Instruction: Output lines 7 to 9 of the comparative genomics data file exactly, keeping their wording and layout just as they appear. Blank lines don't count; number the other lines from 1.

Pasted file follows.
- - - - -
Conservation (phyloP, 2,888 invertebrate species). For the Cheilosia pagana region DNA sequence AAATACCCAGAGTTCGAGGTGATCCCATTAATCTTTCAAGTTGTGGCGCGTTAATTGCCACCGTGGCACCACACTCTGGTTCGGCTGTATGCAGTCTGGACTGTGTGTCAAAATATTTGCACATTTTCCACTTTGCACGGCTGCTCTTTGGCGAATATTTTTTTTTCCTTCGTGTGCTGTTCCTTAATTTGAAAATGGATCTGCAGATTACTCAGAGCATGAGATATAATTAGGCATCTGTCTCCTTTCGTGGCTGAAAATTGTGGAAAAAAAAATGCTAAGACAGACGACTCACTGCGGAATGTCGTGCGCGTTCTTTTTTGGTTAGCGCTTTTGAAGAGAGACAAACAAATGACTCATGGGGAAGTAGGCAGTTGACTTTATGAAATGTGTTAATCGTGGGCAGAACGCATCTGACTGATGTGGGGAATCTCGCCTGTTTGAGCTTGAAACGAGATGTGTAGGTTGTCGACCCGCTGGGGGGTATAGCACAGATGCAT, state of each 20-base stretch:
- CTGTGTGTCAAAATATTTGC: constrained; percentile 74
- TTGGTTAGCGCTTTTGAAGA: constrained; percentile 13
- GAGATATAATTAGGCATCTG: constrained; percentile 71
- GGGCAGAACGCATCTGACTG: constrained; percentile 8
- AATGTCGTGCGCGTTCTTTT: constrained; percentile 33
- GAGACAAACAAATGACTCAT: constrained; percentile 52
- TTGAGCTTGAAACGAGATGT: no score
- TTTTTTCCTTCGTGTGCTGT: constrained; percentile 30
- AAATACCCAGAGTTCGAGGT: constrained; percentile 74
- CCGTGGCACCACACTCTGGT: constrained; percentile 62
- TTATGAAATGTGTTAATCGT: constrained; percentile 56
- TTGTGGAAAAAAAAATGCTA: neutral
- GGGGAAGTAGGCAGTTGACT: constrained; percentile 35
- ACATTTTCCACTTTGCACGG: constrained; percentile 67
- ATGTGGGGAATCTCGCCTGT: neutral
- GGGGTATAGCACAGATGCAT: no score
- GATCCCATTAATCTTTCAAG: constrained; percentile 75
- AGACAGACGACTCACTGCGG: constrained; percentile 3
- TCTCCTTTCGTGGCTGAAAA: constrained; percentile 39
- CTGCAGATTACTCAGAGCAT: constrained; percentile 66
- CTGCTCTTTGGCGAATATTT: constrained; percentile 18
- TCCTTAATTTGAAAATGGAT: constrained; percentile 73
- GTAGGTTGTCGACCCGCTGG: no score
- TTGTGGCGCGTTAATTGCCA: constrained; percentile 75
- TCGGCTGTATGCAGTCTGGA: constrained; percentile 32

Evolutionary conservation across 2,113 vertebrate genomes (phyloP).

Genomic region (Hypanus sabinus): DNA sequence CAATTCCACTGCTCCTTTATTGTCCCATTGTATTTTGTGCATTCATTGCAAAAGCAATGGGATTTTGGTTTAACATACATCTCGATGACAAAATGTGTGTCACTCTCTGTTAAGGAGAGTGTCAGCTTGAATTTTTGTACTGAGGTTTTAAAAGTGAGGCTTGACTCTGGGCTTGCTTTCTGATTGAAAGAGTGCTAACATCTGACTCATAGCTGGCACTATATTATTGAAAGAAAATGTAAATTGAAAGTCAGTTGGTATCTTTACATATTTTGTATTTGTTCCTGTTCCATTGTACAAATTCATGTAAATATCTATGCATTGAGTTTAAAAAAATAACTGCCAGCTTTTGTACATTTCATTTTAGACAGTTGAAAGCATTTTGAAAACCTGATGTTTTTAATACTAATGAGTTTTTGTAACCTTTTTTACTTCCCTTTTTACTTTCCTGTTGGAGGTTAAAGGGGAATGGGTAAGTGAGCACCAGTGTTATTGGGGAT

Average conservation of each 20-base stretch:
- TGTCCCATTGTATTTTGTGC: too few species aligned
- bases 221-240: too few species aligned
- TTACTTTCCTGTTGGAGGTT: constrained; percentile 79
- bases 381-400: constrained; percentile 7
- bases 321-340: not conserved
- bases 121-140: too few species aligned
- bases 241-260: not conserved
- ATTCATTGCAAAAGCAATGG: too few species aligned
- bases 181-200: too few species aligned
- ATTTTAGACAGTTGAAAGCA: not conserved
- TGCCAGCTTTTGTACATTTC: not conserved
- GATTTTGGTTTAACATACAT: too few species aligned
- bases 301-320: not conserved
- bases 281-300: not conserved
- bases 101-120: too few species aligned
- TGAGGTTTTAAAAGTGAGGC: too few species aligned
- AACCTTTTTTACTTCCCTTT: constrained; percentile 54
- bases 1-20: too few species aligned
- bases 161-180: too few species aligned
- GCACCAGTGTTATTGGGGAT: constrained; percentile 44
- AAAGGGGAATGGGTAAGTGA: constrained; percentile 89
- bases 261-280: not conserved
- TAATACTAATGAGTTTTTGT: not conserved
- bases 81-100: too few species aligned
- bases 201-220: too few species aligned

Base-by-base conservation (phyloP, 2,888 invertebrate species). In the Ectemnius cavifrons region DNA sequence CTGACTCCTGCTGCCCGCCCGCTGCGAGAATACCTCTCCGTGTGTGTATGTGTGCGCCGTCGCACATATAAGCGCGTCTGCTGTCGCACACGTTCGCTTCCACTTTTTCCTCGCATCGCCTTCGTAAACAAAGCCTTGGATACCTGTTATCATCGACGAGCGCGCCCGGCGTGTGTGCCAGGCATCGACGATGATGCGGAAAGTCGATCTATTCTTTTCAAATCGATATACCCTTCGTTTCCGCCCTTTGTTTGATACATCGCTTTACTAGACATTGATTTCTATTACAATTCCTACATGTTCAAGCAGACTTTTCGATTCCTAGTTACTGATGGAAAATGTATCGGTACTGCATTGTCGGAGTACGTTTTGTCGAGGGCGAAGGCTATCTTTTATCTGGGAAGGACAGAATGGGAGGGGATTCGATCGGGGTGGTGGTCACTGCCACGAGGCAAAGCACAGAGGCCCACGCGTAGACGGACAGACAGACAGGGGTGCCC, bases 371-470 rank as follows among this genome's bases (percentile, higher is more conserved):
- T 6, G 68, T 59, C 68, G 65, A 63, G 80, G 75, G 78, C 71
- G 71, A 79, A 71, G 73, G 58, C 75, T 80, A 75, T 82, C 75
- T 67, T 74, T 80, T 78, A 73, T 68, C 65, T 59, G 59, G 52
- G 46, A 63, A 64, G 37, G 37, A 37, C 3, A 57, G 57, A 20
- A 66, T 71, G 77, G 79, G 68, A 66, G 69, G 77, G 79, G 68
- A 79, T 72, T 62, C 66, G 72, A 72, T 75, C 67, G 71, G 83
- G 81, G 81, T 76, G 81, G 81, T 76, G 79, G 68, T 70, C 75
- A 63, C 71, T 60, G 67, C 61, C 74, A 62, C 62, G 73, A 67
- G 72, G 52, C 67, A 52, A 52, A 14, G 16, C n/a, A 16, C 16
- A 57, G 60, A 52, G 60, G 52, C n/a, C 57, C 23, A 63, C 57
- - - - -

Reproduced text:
- GAGACAAACAAATGACTCAT: constrained; percentile 52
- TTGAGCTTGAAACGAGATGT: no score
- TTTTTTCCTTCGTGTGCTGT: constrained; percentile 30